Welcome back to Fabiah blog! In this part of the EI and Nursing series, we move on to the topic of empathetic listening, a skill with deep connections to Emotional Intelligence (EI). A full treatment of this topic will take two articles. In this one, we go into what sets empathetic listening apart; in the next we’ll talk about barriers to empathetic listening and ways to overcome them.
Empathetic listening can be defined as the skill of listening in order to understand and connect. EI depends on this skill. Think of Tabitha’s first reaction to her patient at the start of this series, which showed us how figuring out what someone is feeling doesn’t happen automatically. It takes putting our EI to work, and it takes a particular kind of listening.
All listening falls into one of two categories: passive or active. Passive listening is how we take in the news or a weather report. We’re just looking for information, and it probably doesn’t take our full attention to gather as much as we want. If we listen to people this way, we won’t be able to understand or connect with them very well. Doing so requires more than merely gathering information, it requires interaction.
Active listening is listening with interaction. This would be someone concentrating on what you’re saying, making eye contact, and nodding for you to continue. Active listening takes us beyond merely gathering information and lays a good foundation for strong understanding and connection. However, it doesn’t necessarily go far enough. Consider someone who listens very closely to you, but only responds with criticism. By the way, the important thing is not that their response is negative; if you were their boss, they might praise instead of criticize. What’s important is that, though they listen very closely and actively, they’re not really interested in you and what you’re saying. Without that interest in you, they can’t have empathy.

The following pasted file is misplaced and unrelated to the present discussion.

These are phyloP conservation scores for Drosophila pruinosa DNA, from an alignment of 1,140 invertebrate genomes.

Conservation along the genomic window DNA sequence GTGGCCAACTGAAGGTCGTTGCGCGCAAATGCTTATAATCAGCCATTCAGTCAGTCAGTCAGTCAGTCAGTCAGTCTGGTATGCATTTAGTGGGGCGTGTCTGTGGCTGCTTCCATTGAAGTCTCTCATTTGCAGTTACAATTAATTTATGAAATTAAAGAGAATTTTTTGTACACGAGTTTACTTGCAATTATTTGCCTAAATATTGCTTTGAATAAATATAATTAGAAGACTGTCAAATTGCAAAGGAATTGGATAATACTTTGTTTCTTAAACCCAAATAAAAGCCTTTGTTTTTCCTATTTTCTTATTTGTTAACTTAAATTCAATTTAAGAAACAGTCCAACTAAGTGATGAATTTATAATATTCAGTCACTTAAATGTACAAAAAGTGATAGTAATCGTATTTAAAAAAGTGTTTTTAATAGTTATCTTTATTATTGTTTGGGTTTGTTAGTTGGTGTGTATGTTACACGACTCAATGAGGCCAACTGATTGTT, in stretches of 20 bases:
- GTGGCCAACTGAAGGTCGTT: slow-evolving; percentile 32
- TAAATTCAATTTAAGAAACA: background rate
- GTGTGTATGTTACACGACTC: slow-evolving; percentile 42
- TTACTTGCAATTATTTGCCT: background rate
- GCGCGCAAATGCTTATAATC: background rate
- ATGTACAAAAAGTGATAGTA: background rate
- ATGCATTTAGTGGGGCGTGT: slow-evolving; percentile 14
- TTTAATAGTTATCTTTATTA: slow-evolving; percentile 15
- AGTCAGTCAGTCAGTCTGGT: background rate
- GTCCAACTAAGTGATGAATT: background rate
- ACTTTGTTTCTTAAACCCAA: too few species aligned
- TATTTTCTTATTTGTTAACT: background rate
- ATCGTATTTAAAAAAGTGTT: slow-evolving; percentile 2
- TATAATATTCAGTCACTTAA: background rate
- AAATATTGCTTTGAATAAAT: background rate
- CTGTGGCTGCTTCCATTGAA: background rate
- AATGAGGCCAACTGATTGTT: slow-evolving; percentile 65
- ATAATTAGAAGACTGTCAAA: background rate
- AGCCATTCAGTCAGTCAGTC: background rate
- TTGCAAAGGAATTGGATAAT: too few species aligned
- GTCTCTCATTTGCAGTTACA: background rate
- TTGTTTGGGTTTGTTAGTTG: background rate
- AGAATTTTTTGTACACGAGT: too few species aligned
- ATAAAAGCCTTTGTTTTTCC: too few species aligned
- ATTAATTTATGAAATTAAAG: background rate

You won’t be surprised to find that empathy is what lies at the heart of empathetic listening. It’s right there in the name, because empathetic listening takes aim at the same target: to see things from another person’s perspective, to get into another person’s shoes. To some people this may not seem as important as just getting the information. However, consider how strong our desire is to be understood. It’s the main thing we want from close relationships and those we depend on when we’re vulnerable. When it comes to speaking and being listened to, we are often happy to be disagreed with and told we’re wrong, as long as we have first been understood.
Empathy is so important to us, that when we talk about its benefits, we have to start with the benefit it is all by itself. Empathetic listening simply satisfies a deep human desire to be understood. Many further benefits follow. Empathetic listening creates trust through mutual understanding, improves communication, and facilitates teamwork. As for stress and work satisfaction, it’s clear that each could only be improved by experiencing our workplace as somewhere we felt connected and understood. You may have noticed how closely the benefits of empathetic listening overlap with those of EI. Especially when it comes to the emotions of others, EI cannot be separated from the understanding and connection of empathetic listening.
So, empathetic listening sounds nice. In fact it sounds very nice. Empathetic listening goes beyond passive listening, beyond active listening, into deep understanding and connection with another person. It meets one of our deepest desires, it comes with many benefits, and yet, there’s not as much of it as we would like. What exactly could be standing in the way of empathetic listening?
Next time we’ll look first at barriers to empathetic listening and then strategies that can help. What we’ll find is a serious challenge set before us. We’ll find that empathetic listening, like developing a strong EI and providing excellent care, is not easy, but still very much worth the effort.
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